activity." What would be the advantages and disadvantages of state-wide negotiations for teachers and other employees? Should this procedure be utilized in other states? Why or why not? How Can Adequate Salaries for Noncertificated Personnel Be Assured?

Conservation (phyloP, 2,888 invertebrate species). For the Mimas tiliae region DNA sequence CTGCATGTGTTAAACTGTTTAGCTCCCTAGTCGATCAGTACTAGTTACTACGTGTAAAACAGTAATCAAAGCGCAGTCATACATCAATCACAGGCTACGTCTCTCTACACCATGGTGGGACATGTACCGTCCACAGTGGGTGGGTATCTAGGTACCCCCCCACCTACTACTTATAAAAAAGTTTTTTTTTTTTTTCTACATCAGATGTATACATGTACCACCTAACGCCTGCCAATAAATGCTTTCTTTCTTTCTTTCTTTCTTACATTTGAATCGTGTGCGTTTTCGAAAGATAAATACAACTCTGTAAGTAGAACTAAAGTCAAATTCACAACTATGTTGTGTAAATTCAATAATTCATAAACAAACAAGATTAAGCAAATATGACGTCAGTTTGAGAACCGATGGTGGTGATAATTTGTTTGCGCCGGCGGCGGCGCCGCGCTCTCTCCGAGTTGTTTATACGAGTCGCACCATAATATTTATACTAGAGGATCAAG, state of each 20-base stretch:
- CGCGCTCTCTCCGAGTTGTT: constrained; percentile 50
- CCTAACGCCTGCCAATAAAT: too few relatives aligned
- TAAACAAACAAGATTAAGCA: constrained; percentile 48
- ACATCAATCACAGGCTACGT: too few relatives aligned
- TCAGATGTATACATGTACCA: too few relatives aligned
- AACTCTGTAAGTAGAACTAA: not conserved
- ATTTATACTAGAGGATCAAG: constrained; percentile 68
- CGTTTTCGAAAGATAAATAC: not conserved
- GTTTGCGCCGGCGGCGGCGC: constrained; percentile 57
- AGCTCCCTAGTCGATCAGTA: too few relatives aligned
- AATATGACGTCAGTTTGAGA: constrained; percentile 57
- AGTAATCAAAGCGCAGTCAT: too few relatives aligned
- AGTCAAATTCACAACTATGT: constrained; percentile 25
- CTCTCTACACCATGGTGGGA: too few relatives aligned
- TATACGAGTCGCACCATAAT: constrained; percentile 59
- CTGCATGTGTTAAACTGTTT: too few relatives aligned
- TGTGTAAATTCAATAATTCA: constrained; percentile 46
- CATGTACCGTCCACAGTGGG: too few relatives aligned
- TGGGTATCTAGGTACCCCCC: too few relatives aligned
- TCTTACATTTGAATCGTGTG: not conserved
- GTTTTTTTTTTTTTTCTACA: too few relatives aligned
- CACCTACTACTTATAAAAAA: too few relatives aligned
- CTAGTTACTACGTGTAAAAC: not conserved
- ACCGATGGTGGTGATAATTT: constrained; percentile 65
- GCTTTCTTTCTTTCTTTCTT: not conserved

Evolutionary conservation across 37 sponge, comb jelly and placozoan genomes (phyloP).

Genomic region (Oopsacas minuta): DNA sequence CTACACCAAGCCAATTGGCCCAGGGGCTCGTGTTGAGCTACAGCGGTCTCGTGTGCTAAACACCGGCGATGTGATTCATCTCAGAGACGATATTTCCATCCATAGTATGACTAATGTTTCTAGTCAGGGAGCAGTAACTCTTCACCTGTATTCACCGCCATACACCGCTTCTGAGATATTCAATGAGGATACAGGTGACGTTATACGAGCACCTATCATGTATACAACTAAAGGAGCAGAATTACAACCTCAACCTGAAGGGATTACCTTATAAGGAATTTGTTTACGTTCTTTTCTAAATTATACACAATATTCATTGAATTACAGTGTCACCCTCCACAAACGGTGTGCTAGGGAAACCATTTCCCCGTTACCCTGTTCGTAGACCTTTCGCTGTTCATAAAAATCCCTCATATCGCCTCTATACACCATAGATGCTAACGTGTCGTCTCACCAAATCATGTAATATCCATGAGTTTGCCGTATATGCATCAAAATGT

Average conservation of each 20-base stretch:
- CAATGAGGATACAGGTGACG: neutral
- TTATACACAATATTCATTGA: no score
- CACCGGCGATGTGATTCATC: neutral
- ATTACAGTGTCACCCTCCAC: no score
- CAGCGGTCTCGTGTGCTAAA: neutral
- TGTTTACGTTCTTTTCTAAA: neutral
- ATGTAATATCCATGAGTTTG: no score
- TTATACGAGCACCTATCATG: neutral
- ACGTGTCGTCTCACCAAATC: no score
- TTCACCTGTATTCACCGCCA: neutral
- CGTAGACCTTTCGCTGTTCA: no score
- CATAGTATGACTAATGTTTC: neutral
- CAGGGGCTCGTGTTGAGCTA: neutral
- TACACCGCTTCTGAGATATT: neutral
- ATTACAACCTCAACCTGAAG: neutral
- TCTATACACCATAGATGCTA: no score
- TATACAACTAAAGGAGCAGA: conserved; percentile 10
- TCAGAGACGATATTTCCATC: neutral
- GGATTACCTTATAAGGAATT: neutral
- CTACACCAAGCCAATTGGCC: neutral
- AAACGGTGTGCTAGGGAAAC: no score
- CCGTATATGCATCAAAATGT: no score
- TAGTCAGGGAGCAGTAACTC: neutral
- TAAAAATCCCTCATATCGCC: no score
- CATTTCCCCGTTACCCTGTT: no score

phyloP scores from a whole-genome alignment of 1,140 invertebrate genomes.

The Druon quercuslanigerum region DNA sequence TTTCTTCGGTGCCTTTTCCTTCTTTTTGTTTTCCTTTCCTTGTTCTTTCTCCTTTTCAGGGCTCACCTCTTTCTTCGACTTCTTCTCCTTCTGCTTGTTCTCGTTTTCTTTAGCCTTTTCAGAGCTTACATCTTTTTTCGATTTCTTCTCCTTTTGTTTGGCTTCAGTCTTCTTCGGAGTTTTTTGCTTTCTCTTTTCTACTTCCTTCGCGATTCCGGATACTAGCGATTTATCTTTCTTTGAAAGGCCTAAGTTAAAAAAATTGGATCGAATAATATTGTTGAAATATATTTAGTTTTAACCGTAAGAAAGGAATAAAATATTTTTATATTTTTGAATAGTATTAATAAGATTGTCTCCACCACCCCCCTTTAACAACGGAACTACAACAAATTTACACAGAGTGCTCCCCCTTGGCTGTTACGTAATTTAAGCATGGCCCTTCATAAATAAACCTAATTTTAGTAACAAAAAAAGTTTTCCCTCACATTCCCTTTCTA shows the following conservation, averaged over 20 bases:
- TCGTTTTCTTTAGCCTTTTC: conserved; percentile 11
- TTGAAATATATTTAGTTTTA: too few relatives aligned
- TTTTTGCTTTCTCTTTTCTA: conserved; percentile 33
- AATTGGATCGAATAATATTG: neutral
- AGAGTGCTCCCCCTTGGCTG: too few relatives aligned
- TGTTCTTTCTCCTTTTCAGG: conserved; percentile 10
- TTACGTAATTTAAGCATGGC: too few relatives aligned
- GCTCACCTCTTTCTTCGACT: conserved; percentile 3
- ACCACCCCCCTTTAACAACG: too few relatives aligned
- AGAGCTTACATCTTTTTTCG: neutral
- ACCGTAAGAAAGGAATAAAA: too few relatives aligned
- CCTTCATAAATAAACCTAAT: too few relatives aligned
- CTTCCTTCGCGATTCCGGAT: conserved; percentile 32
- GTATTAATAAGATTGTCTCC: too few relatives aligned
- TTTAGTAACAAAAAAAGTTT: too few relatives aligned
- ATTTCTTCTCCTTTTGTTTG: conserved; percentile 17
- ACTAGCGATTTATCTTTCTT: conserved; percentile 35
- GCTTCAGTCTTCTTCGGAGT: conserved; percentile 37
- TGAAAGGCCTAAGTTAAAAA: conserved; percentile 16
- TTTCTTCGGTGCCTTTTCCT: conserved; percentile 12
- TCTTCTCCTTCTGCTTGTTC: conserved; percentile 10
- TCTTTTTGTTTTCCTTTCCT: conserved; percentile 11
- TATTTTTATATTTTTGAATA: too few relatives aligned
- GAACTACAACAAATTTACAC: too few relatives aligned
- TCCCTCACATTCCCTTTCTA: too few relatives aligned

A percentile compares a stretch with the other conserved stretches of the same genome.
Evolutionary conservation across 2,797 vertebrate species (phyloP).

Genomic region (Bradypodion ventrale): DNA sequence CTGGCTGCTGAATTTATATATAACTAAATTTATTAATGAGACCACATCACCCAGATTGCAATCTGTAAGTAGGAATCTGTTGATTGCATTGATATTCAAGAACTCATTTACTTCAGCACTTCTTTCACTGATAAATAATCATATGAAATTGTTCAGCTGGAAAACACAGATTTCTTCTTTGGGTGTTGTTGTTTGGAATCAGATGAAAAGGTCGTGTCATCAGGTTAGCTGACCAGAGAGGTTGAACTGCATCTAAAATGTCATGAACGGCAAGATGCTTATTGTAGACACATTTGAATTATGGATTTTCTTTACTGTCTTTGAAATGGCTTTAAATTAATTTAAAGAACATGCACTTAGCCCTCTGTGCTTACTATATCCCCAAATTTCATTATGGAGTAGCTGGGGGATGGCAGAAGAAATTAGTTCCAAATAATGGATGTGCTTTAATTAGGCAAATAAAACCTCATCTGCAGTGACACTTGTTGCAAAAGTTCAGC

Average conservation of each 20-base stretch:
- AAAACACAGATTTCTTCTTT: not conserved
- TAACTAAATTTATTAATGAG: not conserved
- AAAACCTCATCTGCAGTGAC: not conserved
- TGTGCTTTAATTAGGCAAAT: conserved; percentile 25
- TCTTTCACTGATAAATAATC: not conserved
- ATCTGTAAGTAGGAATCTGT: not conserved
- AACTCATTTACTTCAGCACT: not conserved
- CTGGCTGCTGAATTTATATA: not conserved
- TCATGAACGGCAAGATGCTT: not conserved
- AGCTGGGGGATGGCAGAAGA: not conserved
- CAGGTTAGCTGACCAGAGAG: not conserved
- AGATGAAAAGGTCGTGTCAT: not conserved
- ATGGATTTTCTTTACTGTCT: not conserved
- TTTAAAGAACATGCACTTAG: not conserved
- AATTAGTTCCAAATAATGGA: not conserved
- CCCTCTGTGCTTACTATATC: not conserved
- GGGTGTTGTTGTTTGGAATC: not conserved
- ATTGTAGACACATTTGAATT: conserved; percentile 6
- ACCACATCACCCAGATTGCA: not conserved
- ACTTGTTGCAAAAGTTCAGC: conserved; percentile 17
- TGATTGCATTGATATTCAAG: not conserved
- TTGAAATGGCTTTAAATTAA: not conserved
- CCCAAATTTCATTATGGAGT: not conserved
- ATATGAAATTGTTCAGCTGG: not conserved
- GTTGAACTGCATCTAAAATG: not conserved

Most of the attention in the laws and in the literature seems to have been given to the problem of assuring adequate salary schedules and salaries for teachers and other members of the instructional staff. In many cases, there is no legal requirement that salary schedules be established for non-certificated personnel. Many believe that the relation between salaries of teachers and those of other school employees should be governed by the laws of supply and demand. Thus, if secretaries are in short supply, a school system should expect to pay as much or more for a competent secretary as for a competent teacher. Others oppose this point of view and insist that the nature of the work and the preparation required by various kinds of employees should be the major factors in determining salary policy. As a practical matter, most school systems will have to pay secretaries, custodians, and other personnel roughly the "going" wage in the community for such personnel. Some are required to do so by civil service provisions. If the salaries authorized are too low, the schools cannot employ or retain competent people. Moreover, some of the employees in many communities belong to unions, and there would be difficulties with the unions if salaries were too low. Since principals, teachers, and noncertificated employees must work in close cooperation in many aspects of the school program, many believe that special steps should be taken in every school system to assure that each group understands the basis for, and supports the general idea behind, the salary schedules for other groups. For that reason, provisions are made in many salary studies for representatives from noncertificated employees to serve on teachers' salary schedule committees and for teachers to serve on committees to study schedules for other groups. What procedures should be used by a school system in developing a satisfactory salary schedule for noncertificated employees? What are some of the factors to be considered? Should the same policies and principles be used in adjusting these schedules as in adjusting schedules for teachers?